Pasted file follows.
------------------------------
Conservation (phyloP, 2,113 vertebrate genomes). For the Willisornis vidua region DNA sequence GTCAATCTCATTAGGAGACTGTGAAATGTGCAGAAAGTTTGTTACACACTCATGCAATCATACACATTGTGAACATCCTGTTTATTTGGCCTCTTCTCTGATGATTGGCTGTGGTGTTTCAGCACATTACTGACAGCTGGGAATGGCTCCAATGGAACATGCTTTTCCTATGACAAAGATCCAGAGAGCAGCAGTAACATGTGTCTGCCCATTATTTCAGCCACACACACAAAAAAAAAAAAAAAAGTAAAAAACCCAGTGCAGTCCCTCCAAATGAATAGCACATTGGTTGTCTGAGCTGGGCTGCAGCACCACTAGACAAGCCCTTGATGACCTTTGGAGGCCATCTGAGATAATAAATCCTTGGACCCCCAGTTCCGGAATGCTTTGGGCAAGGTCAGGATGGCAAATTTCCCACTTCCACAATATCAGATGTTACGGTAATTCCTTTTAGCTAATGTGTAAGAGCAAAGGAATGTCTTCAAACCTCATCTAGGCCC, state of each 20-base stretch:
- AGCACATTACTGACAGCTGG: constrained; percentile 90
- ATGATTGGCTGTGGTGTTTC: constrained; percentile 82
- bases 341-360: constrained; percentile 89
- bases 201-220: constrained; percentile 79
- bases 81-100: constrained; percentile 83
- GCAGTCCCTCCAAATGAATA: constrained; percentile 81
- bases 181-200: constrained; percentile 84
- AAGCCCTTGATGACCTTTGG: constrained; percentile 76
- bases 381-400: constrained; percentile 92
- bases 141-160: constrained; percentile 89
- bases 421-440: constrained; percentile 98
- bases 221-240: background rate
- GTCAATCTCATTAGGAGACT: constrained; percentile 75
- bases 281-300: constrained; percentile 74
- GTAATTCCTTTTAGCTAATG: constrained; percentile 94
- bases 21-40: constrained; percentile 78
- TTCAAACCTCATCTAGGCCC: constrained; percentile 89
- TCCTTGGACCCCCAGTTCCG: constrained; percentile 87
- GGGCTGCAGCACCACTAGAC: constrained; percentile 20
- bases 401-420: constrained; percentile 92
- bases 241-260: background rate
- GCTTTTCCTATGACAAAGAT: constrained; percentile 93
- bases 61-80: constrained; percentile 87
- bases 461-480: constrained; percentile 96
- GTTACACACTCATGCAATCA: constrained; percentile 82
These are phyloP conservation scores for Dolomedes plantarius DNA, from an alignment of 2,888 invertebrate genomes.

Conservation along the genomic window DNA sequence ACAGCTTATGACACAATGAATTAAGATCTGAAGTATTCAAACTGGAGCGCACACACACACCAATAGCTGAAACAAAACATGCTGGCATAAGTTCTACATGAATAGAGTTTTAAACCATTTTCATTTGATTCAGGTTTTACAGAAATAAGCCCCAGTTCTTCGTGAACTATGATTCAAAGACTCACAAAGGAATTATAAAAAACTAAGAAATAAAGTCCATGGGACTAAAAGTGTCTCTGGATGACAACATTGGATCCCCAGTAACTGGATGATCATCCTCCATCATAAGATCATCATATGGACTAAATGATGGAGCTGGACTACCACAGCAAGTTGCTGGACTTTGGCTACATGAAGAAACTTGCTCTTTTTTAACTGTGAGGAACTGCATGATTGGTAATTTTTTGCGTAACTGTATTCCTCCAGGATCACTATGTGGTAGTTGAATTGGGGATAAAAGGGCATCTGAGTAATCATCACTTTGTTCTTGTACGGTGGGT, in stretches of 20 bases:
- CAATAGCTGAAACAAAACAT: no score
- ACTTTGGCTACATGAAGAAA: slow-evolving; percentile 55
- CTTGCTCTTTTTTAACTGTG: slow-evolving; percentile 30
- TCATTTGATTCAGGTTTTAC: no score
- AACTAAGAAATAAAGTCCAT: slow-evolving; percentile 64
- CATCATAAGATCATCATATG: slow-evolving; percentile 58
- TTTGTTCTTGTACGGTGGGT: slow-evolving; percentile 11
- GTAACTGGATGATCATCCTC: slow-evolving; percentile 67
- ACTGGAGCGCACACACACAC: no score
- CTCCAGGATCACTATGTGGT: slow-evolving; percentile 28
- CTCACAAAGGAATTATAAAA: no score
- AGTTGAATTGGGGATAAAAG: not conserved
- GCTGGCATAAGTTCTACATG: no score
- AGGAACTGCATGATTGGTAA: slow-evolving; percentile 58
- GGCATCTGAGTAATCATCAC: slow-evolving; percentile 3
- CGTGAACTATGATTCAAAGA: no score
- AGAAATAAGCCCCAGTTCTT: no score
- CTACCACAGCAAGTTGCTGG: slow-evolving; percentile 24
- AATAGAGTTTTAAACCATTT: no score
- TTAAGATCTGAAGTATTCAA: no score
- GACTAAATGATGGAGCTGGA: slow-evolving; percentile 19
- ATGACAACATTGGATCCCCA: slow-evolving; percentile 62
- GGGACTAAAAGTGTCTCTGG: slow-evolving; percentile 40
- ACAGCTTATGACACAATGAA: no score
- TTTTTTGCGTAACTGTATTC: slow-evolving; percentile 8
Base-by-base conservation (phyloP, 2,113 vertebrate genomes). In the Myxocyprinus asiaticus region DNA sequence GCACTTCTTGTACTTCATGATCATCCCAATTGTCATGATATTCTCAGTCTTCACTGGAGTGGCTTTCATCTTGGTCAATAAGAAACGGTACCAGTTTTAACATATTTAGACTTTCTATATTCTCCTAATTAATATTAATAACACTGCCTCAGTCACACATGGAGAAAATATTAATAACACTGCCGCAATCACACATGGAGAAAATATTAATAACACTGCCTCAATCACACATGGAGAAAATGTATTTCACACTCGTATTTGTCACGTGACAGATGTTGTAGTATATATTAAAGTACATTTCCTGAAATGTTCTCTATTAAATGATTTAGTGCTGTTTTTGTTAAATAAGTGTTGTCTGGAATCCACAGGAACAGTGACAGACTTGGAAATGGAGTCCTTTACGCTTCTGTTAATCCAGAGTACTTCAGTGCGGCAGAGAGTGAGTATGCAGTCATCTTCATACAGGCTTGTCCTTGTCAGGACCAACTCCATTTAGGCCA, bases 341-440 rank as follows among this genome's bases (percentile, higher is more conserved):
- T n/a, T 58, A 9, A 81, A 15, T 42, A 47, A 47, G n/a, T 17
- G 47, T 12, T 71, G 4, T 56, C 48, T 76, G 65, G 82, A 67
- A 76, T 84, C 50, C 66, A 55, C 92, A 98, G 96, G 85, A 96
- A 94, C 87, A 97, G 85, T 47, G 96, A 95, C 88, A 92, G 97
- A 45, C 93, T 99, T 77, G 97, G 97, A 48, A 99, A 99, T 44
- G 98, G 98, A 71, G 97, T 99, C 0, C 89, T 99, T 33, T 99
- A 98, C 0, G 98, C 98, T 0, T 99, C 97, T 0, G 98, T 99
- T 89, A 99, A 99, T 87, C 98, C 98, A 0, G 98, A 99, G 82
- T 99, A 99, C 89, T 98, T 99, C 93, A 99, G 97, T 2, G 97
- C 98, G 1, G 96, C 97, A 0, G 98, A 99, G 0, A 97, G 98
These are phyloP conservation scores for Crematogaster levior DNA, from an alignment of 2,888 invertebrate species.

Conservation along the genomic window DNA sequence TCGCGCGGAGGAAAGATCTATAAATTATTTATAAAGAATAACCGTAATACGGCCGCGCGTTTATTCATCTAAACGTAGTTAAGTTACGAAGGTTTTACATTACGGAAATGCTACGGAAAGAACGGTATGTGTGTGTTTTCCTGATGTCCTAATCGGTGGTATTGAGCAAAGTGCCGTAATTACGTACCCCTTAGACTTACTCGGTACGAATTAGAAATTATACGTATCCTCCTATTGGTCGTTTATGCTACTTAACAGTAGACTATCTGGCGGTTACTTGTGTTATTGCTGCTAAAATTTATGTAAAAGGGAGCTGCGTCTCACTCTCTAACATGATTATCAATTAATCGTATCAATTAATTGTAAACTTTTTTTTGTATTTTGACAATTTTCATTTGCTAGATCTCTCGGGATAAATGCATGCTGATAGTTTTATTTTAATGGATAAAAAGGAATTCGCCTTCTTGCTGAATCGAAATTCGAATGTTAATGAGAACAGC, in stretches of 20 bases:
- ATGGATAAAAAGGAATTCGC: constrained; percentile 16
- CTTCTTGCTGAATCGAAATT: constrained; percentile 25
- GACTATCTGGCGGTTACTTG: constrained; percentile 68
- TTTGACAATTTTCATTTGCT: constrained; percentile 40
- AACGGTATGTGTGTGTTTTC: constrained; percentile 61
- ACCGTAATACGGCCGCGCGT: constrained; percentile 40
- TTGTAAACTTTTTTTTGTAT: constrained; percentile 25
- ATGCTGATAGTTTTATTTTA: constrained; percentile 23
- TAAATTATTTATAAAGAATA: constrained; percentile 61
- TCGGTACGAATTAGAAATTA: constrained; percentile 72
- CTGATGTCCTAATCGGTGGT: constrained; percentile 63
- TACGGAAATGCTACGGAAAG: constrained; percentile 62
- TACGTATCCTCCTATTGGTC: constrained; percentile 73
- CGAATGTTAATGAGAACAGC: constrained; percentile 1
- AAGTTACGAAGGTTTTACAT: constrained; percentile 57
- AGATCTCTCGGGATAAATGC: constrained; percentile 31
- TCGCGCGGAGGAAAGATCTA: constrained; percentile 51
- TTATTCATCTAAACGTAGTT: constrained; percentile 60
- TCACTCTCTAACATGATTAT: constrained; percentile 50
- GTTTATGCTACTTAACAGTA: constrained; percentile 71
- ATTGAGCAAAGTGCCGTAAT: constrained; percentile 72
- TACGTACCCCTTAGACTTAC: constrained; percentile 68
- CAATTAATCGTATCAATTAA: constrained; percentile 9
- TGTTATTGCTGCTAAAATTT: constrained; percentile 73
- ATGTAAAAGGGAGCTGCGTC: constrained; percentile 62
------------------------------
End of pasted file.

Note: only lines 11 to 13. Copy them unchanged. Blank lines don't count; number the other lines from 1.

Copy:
- bases 141-160: constrained; percentile 89
- bases 421-440: constrained; percentile 98
- bases 221-240: background rate